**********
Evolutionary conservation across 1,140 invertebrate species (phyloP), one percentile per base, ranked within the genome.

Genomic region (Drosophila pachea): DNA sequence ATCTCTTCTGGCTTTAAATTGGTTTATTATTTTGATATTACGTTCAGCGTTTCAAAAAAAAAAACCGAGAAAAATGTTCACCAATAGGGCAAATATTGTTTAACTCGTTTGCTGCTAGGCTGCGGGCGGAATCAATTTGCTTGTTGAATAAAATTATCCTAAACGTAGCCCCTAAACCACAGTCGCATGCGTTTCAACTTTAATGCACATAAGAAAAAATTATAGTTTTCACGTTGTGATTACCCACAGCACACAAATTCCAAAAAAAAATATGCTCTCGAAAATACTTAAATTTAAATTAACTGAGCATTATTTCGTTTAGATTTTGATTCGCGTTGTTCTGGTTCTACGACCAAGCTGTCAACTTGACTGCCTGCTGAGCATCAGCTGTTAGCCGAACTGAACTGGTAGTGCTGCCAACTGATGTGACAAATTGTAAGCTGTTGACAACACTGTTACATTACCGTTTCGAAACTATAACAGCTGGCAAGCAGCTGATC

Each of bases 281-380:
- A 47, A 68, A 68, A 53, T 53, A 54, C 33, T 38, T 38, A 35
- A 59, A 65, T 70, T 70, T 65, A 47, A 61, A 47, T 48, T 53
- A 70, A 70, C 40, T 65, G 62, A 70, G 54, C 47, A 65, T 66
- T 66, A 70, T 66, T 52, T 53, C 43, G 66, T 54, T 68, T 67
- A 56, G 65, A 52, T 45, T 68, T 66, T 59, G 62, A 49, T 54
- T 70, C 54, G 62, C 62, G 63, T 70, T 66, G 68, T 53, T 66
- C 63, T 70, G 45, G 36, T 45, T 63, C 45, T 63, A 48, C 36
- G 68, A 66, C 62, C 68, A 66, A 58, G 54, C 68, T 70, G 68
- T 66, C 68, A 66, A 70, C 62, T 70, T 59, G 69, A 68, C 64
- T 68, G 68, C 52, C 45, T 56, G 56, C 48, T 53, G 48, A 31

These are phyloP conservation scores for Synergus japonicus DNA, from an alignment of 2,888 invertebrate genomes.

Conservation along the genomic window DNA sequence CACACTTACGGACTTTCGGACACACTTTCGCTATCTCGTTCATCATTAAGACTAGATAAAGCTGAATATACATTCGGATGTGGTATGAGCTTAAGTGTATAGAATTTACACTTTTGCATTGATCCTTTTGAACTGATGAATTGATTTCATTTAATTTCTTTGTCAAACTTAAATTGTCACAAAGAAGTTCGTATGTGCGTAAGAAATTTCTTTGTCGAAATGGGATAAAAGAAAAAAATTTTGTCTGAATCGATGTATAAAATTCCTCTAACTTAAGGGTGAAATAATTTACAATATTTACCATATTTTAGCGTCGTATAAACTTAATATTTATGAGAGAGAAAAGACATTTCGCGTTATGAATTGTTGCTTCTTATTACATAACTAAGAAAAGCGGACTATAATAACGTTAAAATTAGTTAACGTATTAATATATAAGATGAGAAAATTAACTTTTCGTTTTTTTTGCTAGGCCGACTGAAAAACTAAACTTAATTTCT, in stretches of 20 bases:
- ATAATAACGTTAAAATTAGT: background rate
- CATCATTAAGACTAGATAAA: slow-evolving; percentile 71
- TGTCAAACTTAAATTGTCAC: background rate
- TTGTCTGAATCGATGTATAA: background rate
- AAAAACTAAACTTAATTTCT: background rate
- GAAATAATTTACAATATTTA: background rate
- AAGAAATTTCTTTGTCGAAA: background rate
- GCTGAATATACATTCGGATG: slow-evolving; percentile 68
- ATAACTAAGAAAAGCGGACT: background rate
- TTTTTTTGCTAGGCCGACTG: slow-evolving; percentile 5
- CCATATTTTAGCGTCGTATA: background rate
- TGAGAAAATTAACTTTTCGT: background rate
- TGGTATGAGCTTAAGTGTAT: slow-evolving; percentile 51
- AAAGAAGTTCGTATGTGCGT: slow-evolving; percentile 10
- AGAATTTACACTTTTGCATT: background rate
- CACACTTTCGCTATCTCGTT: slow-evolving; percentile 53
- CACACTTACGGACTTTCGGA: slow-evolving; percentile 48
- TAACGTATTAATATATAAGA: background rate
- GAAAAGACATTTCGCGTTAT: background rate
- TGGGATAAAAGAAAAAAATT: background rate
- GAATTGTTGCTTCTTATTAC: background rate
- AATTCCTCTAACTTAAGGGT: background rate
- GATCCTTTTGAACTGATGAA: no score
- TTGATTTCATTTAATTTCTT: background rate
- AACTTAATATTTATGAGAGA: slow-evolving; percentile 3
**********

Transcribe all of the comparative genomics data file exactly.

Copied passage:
Evolutionary conservation across 1,140 invertebrate species (phyloP), one percentile per base, ranked within the genome.

Genomic region (Drosophila pachea): DNA sequence ATCTCTTCTGGCTTTAAATTGGTTTATTATTTTGATATTACGTTCAGCGTTTCAAAAAAAAAAACCGAGAAAAATGTTCACCAATAGGGCAAATATTGTTTAACTCGTTTGCTGCTAGGCTGCGGGCGGAATCAATTTGCTTGTTGAATAAAATTATCCTAAACGTAGCCCCTAAACCACAGTCGCATGCGTTTCAACTTTAATGCACATAAGAAAAAATTATAGTTTTCACGTTGTGATTACCCACAGCACACAAATTCCAAAAAAAAATATGCTCTCGAAAATACTTAAATTTAAATTAACTGAGCATTATTTCGTTTAGATTTTGATTCGCGTTGTTCTGGTTCTACGACCAAGCTGTCAACTTGACTGCCTGCTGAGCATCAGCTGTTAGCCGAACTGAACTGGTAGTGCTGCCAACTGATGTGACAAATTGTAAGCTGTTGACAACACTGTTACATTACCGTTTCGAAACTATAACAGCTGGCAAGCAGCTGATC

Each of bases 281-380:
- A 47, A 68, A 68, A 53, T 53, A 54, C 33, T 38, T 38, A 35
- A 59, A 65, T 70, T 70, T 65, A 47, A 61, A 47, T 48, T 53
- A 70, A 70, C 40, T 65, G 62, A 70, G 54, C 47, A 65, T 66
- T 66, A 70, T 66, T 52, T 53, C 43, G 66, T 54, T 68, T 67
- A 56, G 65, A 52, T 45, T 68, T 66, T 59, G 62, A 49, T 54
- T 70, C 54, G 62, C 62, G 63, T 70, T 66, G 68, T 53, T 66
- C 63, T 70, G 45, G 36, T 45, T 63, C 45, T 63, A 48, C 36
- G 68, A 66, C 62, C 68, A 66, A 58, G 54, C 68, T 70, G 68
- T 66, C 68, A 66, A 70, C 62, T 70, T 59, G 69, A 68, C 64
- T 68, G 68, C 52, C 45, T 56, G 56, C 48, T 53, G 48, A 31

These are phyloP conservation scores for Synergus japonicus DNA, from an alignment of 2,888 invertebrate genomes.

Conservation along the genomic window DNA sequence CACACTTACGGACTTTCGGACACACTTTCGCTATCTCGTTCATCATTAAGACTAGATAAAGCTGAATATACATTCGGATGTGGTATGAGCTTAAGTGTATAGAATTTACACTTTTGCATTGATCCTTTTGAACTGATGAATTGATTTCATTTAATTTCTTTGTCAAACTTAAATTGTCACAAAGAAGTTCGTATGTGCGTAAGAAATTTCTTTGTCGAAATGGGATAAAAGAAAAAAATTTTGTCTGAATCGATGTATAAAATTCCTCTAACTTAAGGGTGAAATAATTTACAATATTTACCATATTTTAGCGTCGTATAAACTTAATATTTATGAGAGAGAAAAGACATTTCGCGTTATGAATTGTTGCTTCTTATTACATAACTAAGAAAAGCGGACTATAATAACGTTAAAATTAGTTAACGTATTAATATATAAGATGAGAAAATTAACTTTTCGTTTTTTTTGCTAGGCCGACTGAAAAACTAAACTTAATTTCT, in stretches of 20 bases:
- ATAATAACGTTAAAATTAGT: background rate
- CATCATTAAGACTAGATAAA: slow-evolving; percentile 71
- TGTCAAACTTAAATTGTCAC: background rate
- TTGTCTGAATCGATGTATAA: background rate
- AAAAACTAAACTTAATTTCT: background rate
- GAAATAATTTACAATATTTA: background rate
- AAGAAATTTCTTTGTCGAAA: background rate
- GCTGAATATACATTCGGATG: slow-evolving; percentile 68
- ATAACTAAGAAAAGCGGACT: background rate
- TTTTTTTGCTAGGCCGACTG: slow-evolving; percentile 5
- CCATATTTTAGCGTCGTATA: background rate
- TGAGAAAATTAACTTTTCGT: background rate
- TGGTATGAGCTTAAGTGTAT: slow-evolving; percentile 51
- AAAGAAGTTCGTATGTGCGT: slow-evolving; percentile 10
- AGAATTTACACTTTTGCATT: background rate
- CACACTTTCGCTATCTCGTT: slow-evolving; percentile 53
- CACACTTACGGACTTTCGGA: slow-evolving; percentile 48
- TAACGTATTAATATATAAGA: background rate
- GAAAAGACATTTCGCGTTAT: background rate
- TGGGATAAAAGAAAAAAATT: background rate
- GAATTGTTGCTTCTTATTAC: background rate
- AATTCCTCTAACTTAAGGGT: background rate
- GATCCTTTTGAACTGATGAA: no score
- TTGATTTCATTTAATTTCTT: background rate
- AACTTAATATTTATGAGAGA: slow-evolving; percentile 3